Having cut all pieces, I procrastinated a little more by making the stomacher. I cut two linen pieces, covered one of them in bookbinder’s glue, and stitched it together with the glued linen sandwiched between the fashion fabric and the unglued linen.

I found a lot of 1770s stomacher a with a fake row of buttons down the front, so I added that to mine, in addition to some rows of black lace, just to add some interesting texture, and two rows of pleated ribbon trim.

With no other smaller bits to procrastinate with, I started on the gown itself. I began by stitching the fashion fabric bodice fronts to the lining, leaving the side open.

I then pieced the big back piece together. The most characteristic part of the negligee is the back pleats, and I spent a lot of time fiddling with them and making them look the way I wanted. There are so many layers of fabric in each pleat!

The pleats this late in the 18th century tend to be fairly narrow, so I tried to make mine narrow as well. However, I’m a tall and big woman with a fairly broad back, so I tried to make sure they didn’t look silly or proportionally too narrow either. Balance is the key!

Once I was happy with the pleats, I basted them down (I love basting! LOVE IT!) and mounted them over the opening in the lining back. Then came a process of sewing the pleats to the lining over and over and over again…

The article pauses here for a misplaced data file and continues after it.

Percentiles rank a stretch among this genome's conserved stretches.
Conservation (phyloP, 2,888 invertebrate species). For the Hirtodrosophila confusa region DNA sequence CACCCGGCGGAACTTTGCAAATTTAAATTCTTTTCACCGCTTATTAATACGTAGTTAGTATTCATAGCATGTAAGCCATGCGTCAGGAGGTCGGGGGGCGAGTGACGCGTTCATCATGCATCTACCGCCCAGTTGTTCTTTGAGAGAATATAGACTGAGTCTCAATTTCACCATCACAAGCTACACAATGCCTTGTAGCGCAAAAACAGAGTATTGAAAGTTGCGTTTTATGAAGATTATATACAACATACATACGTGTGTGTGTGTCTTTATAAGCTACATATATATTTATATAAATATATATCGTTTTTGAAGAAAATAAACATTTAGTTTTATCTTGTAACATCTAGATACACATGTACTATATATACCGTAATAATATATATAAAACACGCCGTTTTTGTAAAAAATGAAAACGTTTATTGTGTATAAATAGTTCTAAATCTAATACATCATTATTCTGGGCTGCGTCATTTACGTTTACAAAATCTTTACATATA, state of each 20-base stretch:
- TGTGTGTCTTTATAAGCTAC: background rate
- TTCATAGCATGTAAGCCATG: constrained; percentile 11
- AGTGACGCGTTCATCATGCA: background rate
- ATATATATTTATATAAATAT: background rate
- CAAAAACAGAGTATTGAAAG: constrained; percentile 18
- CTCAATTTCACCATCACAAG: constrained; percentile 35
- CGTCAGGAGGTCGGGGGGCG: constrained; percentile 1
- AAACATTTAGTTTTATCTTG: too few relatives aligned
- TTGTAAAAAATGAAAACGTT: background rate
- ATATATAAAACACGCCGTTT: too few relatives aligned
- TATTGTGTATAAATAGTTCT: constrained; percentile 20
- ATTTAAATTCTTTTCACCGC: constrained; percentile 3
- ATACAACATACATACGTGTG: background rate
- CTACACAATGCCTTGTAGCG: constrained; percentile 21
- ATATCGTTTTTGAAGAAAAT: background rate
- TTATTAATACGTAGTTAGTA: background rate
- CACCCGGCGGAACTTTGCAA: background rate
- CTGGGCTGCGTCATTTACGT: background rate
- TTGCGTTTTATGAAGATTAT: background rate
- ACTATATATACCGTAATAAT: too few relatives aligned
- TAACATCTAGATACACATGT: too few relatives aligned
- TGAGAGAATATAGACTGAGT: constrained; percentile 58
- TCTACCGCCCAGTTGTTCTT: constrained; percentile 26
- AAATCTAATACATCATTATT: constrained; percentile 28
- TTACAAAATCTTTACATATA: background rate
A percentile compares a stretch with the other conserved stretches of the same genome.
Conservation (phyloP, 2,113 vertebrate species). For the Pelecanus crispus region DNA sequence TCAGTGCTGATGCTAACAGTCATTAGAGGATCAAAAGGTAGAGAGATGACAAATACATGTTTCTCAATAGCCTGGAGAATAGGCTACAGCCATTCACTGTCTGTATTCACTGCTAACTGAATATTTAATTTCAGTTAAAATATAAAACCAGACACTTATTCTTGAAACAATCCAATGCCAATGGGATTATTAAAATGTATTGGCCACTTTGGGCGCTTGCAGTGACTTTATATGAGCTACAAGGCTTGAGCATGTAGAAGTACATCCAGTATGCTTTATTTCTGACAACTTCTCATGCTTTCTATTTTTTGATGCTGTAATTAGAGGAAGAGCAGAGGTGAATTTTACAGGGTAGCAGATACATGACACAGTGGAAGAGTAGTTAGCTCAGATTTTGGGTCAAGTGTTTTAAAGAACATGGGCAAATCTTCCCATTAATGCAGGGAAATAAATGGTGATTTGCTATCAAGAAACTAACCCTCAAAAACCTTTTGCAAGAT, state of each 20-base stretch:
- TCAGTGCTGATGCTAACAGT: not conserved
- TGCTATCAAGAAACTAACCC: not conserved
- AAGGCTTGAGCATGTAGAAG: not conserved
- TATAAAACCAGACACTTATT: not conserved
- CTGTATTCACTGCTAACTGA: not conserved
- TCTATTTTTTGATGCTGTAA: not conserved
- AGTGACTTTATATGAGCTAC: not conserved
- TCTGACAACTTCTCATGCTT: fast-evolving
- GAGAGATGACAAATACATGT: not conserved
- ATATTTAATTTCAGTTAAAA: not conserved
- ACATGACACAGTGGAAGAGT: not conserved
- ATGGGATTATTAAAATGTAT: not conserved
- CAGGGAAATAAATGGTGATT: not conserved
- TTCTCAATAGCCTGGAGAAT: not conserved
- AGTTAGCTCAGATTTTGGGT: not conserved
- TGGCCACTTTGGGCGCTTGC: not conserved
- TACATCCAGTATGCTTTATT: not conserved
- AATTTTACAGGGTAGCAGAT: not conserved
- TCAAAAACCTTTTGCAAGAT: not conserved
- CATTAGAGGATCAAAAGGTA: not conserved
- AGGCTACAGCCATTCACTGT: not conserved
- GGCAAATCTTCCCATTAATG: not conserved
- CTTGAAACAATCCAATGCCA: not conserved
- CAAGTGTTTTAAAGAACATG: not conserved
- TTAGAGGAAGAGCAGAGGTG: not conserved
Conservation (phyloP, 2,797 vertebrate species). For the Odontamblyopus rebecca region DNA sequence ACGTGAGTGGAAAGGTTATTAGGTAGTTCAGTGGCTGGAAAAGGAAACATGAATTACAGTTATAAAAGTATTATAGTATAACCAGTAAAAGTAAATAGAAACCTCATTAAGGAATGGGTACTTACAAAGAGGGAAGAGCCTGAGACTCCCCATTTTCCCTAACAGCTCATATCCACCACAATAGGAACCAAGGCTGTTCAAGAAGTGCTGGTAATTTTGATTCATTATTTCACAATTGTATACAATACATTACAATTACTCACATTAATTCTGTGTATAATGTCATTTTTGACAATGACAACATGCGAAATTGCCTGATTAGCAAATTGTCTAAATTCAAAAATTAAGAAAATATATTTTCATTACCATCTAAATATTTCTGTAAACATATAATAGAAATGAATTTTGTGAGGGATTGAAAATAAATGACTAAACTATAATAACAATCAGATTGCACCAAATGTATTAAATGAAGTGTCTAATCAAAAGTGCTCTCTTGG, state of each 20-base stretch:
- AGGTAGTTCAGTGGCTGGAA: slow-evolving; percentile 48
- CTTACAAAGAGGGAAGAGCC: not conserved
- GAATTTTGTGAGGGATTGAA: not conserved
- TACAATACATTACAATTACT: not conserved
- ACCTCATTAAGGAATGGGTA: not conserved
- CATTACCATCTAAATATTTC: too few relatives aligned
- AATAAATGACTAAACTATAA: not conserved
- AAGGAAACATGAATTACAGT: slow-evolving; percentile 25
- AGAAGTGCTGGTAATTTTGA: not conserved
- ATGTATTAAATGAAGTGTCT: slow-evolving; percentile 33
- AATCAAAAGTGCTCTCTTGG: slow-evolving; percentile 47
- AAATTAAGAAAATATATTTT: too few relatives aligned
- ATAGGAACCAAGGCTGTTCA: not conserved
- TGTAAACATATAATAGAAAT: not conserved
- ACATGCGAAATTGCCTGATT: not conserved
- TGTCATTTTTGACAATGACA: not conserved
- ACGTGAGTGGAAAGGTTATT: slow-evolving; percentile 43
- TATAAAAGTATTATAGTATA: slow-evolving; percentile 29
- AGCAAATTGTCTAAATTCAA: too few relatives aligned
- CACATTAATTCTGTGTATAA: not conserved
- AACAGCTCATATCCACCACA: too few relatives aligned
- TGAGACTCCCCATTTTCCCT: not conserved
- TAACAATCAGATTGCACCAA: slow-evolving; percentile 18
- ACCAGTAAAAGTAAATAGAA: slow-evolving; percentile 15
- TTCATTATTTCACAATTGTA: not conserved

The pleats are sewn down in a sort of rectangle at the top.

Then, they’re stitched to the top of the back opening (but only the “underside” of the pleats, not through all the layers).

The back is then stitched to the lining along the sides of the back opening…

And finally, the front piece is lapped over the back and stitched down using tiny prick stitches.

As the back piece was a big rectangle, a piece had to be cut from each side to fit it under the front edge, but this didn’t go to waste – I ended up using that for the sleeve ruffles!

Time to try on everything!

The front skirts of the gown are really very small, compared to the massive back piece (mine ended up being nearly 400 cm across!). With some clever cutting and piecing, I got two slightly slanting front skirt pieces.

Holding them up to my waist, I could see where I needed to attach them to the bodice to make them lay flat and elegantly, without puckers.

The point of the front skirts is to be a flat canvas for my glorious trim later!

I stitched the front skirts to the bodice using appliqué stitches from the outside and whip stitches from the inside, cutting away the excess skirt fabric at the front.

I pleated the surplus back and front skirt fabric and sandwiched it between the fashion fabric and the lining of the bodice.

After closing the side seam in the skirts, I moved on to the neckline.

I had cut away the excess at the back of the neckline, but with all the layers of fabric in the pleats, there was too much material to fold and hem or bind the neckline.